On May 16, the Central Committee issued a circular repudiating Peng Chen’s February 6 Report. This circular approved by Mao, for the first time refers to "those like Khrushchev who nestle beside us." The circular also dissolved the CR ‘Group of five’ and appointed a new group; it openly condemned Peng Chen for manipulating to get the Report published in the name of the CC; it attacked the Report’s bourgeois approach that ‘Everyone is equal before the truth’ saying that "For decades the old-line social democrats, and for over ten years the modern revisionists, have never allowed the proletariat equality with the bourgeoisie." The May 16 Circular also attacks the Report’s concept that ‘without construction, there can be no real and thorough destruction’ saying that "Chairman Mao often says that there is no construction without destruction. Destruction (here) means criticisms and repudiation, it means revolution. It involves reasoning things out, which is construction. Put destruction first, and in the process you have construction." The Circular opposes the Report’s attack on the Left, referring to them as ‘scholar tyrants’. It asks "if proletarian academic work overwhelms and eradicates bourgeois academic work, can this be regarded as an act of ‘scholar-tyrants’ ?" And further adds "obviously, its (Report’s) aim is to label the Marxist-Leninists ‘scholar-tyrants’ and thus to support the real, bourgeois scholar-tyrants and prop up their tottering monopoly positions in academic circles." The Circular attacks the Report’s call for a ‘rectification campaign’ against the Left. Finally, the Circular condemns the Report’s attempts to put curbs on the ongoing CR by calling for conducting the struggle only ‘under direction’, ‘with prudence’, ‘with caution’, and ‘with the approval of the leading bodies concerned’....saying that : "All this serves to place restrictions on the proletarian Left, to impose taboos and commandments in order to tie its hands, and to place all sorts of obstacles in the way of the proletarian cultural revolution."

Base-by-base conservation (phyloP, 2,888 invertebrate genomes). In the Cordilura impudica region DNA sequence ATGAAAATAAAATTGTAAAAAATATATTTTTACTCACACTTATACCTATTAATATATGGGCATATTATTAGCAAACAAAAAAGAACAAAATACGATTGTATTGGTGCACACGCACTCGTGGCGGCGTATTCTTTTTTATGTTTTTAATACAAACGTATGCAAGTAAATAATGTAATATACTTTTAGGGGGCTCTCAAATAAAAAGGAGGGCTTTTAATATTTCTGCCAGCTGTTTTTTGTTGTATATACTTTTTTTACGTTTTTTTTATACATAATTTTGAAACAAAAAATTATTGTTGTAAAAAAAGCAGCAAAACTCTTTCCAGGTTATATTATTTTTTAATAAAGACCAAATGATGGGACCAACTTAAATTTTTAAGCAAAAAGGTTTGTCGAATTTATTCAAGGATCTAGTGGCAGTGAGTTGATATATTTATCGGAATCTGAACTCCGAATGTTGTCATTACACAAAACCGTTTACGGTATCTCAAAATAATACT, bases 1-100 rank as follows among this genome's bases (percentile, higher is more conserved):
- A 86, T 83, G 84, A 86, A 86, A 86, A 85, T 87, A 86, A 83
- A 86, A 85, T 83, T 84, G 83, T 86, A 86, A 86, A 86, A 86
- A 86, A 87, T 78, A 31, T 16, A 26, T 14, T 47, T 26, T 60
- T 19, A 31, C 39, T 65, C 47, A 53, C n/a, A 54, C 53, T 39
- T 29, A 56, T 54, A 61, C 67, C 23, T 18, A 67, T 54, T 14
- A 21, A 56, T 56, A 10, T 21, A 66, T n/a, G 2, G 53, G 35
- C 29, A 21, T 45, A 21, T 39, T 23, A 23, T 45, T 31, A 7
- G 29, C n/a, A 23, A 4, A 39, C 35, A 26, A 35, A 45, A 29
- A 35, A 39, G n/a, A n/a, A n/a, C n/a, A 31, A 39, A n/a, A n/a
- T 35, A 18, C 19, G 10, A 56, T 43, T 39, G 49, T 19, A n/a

In effect this circular was the clarion call for the CR and to ‘Bombard the Headquarters’ — a big character poster put up by Mao on August 5, 1966. Meanwhile, on May 25 a group of 7 philosophy students put up a big character poster accusing Lu Ping (President of Peking University and member of the Peking Party Committee) of suppressing the mass revolutionary student movement in order to protect the seniors in the Peking Party committee. Though Mao got this poster propagated all over China, within the university the work team sent to ‘investigate’ created factional feuds amongst the students and whipped up opposition to this new student movement.